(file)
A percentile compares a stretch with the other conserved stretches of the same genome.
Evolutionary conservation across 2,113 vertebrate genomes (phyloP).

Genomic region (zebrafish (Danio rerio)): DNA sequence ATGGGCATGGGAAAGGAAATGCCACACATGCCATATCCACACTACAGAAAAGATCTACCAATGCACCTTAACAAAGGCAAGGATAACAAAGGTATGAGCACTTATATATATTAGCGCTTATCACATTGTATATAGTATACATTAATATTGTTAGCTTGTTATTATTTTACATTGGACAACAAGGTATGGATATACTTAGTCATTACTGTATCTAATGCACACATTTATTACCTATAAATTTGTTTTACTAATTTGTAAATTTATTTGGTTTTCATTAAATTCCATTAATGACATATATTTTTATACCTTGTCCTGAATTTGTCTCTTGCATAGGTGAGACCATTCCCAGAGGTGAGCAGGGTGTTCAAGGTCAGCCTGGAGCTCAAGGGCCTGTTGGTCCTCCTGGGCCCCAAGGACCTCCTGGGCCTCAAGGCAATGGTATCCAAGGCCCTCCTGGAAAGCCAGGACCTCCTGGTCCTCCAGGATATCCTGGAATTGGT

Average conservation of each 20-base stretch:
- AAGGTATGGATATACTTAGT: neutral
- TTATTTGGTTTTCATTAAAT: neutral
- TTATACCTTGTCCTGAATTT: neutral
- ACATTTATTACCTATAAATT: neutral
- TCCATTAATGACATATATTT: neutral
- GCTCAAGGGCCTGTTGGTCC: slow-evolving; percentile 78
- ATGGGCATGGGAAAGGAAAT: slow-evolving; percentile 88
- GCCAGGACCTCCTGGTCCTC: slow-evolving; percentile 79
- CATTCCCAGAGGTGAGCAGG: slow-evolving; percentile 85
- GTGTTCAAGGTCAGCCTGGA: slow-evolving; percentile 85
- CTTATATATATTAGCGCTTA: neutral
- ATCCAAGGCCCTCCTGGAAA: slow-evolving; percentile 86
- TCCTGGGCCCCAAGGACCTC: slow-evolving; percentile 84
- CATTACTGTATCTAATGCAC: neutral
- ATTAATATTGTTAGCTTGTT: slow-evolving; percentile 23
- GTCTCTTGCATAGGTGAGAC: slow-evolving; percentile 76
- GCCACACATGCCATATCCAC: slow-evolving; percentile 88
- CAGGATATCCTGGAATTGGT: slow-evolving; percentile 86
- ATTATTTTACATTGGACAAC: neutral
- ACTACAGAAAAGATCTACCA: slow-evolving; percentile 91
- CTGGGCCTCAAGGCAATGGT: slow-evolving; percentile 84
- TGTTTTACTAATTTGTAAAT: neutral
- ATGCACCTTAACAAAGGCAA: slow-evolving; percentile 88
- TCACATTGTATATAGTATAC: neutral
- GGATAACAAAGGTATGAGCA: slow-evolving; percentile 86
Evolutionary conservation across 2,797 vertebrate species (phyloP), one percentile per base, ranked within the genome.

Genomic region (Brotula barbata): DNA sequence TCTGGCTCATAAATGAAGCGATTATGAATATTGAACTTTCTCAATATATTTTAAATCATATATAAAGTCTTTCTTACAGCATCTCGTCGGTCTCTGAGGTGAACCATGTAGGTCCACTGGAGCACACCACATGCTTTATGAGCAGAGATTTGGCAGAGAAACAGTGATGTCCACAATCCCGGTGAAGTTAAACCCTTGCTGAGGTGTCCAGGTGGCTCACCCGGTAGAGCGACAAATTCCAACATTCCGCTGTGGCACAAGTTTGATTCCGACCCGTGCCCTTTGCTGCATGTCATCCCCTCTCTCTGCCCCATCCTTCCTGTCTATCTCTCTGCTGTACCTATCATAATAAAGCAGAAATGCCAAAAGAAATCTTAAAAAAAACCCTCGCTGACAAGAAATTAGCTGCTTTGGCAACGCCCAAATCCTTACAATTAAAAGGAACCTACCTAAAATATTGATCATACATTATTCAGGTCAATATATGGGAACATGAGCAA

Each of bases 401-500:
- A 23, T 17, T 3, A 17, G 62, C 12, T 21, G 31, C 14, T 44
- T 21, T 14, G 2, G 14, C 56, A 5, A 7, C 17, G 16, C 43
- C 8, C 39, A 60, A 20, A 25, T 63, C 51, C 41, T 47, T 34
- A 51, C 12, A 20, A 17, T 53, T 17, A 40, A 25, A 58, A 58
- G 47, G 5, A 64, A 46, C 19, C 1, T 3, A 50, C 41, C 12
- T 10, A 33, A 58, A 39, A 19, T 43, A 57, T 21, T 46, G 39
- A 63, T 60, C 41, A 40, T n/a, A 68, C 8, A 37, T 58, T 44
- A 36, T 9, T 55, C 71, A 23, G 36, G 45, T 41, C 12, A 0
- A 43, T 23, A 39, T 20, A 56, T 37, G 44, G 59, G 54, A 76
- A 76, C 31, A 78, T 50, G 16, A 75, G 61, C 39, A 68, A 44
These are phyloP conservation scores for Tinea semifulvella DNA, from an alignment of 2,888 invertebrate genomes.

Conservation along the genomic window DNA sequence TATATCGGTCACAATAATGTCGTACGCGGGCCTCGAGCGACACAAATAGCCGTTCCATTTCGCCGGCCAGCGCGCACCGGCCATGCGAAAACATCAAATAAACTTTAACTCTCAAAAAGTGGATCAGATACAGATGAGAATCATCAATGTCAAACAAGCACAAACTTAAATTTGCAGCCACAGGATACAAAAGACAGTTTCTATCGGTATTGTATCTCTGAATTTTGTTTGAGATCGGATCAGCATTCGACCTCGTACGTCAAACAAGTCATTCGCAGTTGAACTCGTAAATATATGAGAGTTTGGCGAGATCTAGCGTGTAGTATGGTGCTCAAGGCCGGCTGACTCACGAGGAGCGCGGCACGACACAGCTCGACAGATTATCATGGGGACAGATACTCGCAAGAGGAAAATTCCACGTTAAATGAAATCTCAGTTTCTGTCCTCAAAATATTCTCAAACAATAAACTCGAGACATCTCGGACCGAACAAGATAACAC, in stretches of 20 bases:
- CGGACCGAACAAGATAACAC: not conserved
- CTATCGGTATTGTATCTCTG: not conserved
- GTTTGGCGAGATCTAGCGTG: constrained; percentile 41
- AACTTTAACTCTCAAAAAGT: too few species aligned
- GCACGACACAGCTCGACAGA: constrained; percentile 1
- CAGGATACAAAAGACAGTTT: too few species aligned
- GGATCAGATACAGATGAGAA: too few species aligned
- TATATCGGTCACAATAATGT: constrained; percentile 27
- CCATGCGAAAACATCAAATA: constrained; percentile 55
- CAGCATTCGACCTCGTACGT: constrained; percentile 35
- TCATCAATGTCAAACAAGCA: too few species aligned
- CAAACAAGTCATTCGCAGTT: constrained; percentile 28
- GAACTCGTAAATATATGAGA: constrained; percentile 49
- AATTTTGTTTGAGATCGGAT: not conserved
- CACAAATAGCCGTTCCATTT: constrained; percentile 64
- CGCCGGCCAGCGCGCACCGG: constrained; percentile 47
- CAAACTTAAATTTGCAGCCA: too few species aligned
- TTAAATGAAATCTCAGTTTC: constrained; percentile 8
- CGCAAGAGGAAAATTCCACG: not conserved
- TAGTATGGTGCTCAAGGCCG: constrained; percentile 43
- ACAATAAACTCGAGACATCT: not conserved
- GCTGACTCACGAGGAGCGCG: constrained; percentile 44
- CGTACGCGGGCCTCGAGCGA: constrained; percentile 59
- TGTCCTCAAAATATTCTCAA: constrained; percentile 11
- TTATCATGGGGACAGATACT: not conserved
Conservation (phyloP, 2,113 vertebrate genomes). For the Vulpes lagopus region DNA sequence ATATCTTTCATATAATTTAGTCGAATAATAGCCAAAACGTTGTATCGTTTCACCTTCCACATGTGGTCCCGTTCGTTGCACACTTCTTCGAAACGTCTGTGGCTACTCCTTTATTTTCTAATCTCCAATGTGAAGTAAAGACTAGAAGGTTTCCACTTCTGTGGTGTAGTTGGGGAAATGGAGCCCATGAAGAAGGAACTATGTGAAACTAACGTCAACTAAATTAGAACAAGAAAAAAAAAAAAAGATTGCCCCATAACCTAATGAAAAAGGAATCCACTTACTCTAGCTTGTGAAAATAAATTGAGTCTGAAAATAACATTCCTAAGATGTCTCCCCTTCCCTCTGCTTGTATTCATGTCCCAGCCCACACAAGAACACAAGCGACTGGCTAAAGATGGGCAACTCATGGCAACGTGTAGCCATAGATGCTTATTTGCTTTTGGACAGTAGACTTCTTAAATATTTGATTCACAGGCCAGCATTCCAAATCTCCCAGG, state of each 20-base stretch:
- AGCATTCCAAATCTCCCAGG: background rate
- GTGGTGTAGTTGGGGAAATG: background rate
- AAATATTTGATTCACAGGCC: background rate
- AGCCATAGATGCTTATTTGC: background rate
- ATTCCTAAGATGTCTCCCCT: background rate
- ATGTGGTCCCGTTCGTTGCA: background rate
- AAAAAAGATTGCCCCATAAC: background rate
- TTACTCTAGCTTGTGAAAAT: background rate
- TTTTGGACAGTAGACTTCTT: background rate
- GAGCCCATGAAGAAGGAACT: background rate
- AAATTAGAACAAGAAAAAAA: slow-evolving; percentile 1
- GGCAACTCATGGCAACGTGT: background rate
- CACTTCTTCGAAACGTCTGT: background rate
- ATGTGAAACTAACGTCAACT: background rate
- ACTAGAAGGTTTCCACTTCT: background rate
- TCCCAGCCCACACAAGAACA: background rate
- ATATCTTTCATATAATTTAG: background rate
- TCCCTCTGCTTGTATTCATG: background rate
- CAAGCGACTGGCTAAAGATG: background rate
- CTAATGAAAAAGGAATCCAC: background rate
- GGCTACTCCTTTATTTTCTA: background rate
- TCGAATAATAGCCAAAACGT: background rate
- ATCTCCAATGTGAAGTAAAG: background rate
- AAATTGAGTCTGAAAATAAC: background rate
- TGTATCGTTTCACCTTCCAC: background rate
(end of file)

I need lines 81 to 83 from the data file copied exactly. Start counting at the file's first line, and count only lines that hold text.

- AAATTAGAACAAGAAAAAAA: slow-evolving; percentile 1
- GGCAACTCATGGCAACGTGT: background rate
- CACTTCTTCGAAACGTCTGT: background rate